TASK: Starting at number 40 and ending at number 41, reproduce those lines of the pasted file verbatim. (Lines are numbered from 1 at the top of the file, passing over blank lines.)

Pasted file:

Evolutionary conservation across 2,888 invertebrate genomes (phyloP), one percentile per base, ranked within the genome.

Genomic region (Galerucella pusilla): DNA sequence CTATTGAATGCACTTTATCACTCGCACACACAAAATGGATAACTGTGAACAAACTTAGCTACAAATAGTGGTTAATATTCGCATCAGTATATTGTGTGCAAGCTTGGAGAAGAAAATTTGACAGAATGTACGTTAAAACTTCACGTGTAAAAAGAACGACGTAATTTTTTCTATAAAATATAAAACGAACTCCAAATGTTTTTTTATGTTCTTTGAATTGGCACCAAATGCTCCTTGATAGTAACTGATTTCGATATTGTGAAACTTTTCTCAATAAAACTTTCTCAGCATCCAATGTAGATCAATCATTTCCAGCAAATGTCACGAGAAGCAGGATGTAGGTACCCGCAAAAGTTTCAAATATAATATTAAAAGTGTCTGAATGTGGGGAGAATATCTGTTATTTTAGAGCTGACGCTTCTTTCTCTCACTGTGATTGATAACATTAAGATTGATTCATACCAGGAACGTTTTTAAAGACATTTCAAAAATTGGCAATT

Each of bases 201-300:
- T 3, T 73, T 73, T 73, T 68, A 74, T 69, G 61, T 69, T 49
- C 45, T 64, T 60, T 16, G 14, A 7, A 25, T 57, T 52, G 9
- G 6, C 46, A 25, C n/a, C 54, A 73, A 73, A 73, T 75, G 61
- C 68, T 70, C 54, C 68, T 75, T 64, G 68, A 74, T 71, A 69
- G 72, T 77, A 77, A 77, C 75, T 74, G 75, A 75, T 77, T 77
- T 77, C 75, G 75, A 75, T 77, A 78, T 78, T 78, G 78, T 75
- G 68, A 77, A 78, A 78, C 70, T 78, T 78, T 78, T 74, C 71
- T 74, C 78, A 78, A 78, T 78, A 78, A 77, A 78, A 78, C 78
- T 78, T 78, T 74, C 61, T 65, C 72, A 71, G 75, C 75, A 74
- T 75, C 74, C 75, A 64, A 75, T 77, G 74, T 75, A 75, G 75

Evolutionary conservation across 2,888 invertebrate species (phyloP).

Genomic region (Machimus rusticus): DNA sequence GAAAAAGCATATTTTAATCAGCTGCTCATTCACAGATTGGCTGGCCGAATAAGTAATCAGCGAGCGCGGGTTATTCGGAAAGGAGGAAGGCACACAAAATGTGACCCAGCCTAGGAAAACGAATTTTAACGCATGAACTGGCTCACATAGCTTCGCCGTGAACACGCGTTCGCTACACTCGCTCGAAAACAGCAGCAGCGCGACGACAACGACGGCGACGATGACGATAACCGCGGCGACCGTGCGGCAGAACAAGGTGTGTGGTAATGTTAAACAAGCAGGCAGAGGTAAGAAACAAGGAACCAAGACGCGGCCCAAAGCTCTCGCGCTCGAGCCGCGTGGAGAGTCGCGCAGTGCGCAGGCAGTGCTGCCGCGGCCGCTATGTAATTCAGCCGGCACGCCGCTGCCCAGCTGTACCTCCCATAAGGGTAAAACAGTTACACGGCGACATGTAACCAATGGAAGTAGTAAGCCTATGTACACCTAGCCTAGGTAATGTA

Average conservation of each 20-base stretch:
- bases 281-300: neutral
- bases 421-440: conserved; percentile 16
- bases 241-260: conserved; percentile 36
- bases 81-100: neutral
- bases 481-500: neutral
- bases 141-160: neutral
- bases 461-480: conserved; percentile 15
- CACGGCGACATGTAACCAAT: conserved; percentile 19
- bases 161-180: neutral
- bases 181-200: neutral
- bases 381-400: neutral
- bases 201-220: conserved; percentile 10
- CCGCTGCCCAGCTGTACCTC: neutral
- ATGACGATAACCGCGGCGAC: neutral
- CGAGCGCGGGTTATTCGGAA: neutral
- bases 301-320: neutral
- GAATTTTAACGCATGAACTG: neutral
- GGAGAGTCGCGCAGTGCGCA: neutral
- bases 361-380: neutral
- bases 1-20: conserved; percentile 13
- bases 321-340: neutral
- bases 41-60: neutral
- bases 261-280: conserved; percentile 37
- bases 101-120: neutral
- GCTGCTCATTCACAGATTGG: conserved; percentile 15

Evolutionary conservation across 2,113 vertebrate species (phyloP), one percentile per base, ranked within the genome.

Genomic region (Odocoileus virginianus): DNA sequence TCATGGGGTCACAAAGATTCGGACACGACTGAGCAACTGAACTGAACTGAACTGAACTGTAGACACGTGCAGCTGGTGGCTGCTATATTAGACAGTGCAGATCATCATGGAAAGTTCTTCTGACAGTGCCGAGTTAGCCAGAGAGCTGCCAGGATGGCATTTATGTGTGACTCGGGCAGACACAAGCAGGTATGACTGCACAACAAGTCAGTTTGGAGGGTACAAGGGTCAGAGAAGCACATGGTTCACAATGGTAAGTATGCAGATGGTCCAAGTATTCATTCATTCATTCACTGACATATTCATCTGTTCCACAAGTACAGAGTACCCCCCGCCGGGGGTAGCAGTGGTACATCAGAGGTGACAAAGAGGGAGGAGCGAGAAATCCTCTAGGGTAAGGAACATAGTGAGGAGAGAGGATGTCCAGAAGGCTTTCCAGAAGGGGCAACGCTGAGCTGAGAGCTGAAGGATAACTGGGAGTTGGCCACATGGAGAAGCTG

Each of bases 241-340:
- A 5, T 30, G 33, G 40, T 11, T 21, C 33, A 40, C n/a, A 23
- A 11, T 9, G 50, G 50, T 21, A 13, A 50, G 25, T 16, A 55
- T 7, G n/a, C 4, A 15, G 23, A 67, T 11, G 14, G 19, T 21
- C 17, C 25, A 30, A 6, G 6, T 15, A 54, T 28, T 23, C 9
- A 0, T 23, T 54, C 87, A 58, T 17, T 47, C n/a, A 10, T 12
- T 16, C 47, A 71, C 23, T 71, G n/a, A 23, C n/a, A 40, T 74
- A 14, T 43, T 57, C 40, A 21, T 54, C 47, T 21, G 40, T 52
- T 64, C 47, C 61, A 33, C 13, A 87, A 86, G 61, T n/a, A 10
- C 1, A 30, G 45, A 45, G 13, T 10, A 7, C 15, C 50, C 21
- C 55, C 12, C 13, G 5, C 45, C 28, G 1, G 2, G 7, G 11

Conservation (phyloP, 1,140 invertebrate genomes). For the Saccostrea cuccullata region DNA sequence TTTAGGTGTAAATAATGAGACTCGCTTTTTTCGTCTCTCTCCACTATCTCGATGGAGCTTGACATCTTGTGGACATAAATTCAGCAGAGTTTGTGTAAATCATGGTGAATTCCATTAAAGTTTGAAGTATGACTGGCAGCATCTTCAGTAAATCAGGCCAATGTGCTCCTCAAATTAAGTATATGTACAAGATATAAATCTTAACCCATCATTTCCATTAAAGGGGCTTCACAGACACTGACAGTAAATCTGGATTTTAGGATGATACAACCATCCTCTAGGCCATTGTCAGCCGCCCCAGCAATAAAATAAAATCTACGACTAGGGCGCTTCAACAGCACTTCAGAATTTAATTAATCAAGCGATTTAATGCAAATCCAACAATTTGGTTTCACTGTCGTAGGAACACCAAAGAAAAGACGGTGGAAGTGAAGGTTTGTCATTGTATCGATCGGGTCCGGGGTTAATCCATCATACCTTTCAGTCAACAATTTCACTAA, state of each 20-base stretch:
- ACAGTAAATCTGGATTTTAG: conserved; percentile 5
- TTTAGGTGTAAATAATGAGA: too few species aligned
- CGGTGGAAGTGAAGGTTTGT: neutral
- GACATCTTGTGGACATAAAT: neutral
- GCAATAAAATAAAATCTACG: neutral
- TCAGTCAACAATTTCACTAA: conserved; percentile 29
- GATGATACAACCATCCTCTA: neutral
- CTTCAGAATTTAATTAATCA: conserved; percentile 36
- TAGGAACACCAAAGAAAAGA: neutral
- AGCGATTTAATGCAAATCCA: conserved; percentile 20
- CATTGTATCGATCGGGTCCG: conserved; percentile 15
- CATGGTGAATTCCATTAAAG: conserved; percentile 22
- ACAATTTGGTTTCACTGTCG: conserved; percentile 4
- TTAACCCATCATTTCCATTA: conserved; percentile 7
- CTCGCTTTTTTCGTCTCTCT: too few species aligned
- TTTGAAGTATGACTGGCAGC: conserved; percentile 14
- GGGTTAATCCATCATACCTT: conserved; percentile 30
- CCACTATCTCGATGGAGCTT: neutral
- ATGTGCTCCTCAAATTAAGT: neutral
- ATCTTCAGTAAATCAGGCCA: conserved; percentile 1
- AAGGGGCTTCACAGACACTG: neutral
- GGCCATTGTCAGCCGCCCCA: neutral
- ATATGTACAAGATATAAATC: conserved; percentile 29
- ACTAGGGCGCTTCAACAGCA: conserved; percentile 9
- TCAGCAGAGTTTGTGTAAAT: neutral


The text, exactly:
- bases 101-120: neutral
- GCTGCTCATTCACAGATTGG: conserved; percentile 15